Grains and Pixels

I’m in the final stages of preparing my art exhibition for “Light Chasers: An Intersection of Art and Science”. I sent my final images off to the printer, eager to see the images in print, as opposed to on my computer screen.

My print house contacted me, to express concern over the quality of the images I submitted. They identified that the images looked pixel-y when enlarged. My heart sank a bit.

When I prepared the images for printing, I went through a lot of steps to ensure a high-quality image. I scanned the negatives at 800dpi to capture as much data as I could. Remember, the negatives are small to start with – just a couple inches across – so to blow them up to 12x their original size is a challenge. Next, I re-sized the images to about half of their final ultimate size (10×15, for a 20×30 print, for example), and dropped the dpi to 300 (as recommended by my printer). Finally, I did some adjustments to lighting and contrast, sharpening, and clarity to make the image as good as I could.

In doing so, I may have introduced some pixellation (square patterns) that I did not intend. In the end I’m glad that my print house pays attention to such things and kept me from spending a lot of money on prints that look poor. I cancelled the order, and went back to the editing screen.

Now, if you ever worked with film you know that film has a “grain” to it, an artifact of the chemistry involved. Film aficionados look for the grain, and embrace it. In the digital age, grain is essentially a thing of the past, and it has fallen away from our sensibilities about photography. However, pixellation is an artifact of digital photography. So, while I expect there to be graininess in my images, I don’t want pixellation. Here’s a quick illustration.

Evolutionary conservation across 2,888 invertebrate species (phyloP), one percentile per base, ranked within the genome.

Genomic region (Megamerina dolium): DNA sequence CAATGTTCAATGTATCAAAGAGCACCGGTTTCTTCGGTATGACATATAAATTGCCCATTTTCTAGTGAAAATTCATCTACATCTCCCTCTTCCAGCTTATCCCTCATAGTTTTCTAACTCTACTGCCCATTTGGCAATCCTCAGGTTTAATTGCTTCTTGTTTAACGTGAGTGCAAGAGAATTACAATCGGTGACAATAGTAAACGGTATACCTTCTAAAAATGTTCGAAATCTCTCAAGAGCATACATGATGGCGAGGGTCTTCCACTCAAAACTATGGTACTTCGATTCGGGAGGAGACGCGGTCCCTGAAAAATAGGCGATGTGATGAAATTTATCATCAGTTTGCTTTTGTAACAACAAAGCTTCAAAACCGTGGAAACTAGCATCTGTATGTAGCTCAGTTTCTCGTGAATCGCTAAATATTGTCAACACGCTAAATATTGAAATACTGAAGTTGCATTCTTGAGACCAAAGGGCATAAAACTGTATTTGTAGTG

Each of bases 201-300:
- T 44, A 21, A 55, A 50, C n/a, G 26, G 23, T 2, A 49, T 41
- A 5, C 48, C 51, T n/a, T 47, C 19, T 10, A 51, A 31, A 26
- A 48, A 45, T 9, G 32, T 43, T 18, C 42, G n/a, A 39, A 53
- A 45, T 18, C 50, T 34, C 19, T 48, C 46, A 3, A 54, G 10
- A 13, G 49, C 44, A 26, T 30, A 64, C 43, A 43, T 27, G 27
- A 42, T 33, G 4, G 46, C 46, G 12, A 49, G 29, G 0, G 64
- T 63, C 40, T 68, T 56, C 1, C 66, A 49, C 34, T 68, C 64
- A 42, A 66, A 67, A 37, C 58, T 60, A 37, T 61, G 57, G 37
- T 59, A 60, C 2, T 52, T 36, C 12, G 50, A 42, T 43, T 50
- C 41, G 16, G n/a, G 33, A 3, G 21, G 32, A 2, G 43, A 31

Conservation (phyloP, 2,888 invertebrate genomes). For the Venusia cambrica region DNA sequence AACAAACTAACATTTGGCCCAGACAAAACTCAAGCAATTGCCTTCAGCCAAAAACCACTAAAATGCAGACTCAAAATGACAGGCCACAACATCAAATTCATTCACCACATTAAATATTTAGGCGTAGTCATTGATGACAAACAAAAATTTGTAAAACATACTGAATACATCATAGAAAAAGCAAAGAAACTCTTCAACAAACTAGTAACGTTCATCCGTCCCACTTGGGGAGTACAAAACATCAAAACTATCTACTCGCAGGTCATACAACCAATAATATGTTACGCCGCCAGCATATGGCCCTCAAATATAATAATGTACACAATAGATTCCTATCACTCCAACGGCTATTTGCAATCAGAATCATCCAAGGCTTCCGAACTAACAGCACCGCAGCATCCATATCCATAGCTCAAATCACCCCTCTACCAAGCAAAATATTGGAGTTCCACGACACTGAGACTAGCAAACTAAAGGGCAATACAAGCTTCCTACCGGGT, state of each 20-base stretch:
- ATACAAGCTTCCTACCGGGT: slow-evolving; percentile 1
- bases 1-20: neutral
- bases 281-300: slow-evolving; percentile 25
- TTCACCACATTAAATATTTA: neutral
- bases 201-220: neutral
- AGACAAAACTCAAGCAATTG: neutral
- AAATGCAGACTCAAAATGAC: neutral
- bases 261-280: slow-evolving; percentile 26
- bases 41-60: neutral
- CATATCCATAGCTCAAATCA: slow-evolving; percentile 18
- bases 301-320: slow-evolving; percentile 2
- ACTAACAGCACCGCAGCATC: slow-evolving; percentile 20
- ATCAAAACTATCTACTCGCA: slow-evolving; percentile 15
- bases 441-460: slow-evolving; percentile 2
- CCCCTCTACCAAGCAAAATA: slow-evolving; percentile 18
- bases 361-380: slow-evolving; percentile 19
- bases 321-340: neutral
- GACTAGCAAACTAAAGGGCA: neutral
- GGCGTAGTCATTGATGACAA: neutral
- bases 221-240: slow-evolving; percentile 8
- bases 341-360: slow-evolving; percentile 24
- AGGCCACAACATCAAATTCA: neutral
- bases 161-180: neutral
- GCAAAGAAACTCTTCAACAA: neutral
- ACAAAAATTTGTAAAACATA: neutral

DolphinBoy pixels
DolphinBoy pixels
DolphinBoy grain
DolphinBoy grain

So, fingers crossed that I kept the grain but eliminated the pixellation.

I install my show at the end of July, and have an opening reception scheduled for Friday, August 9, from 6-8pm. The exhibition and reception will be held in the Turret Gallery, 3rd floor of the Castle Community, 121 North Broadway Ave, Rochester, MN. The reception is free and open to the public. Visitors may see the exhibit throughout the month of August, daily from 10a-6p, with the exception of Sundays, 10a-4pm.

This activity is made possible by the voters of Minnesota through a grant from the Southeastern Minnesota Arts Council thanks to a legislative appropriation from the arts & cultural heritage fund.

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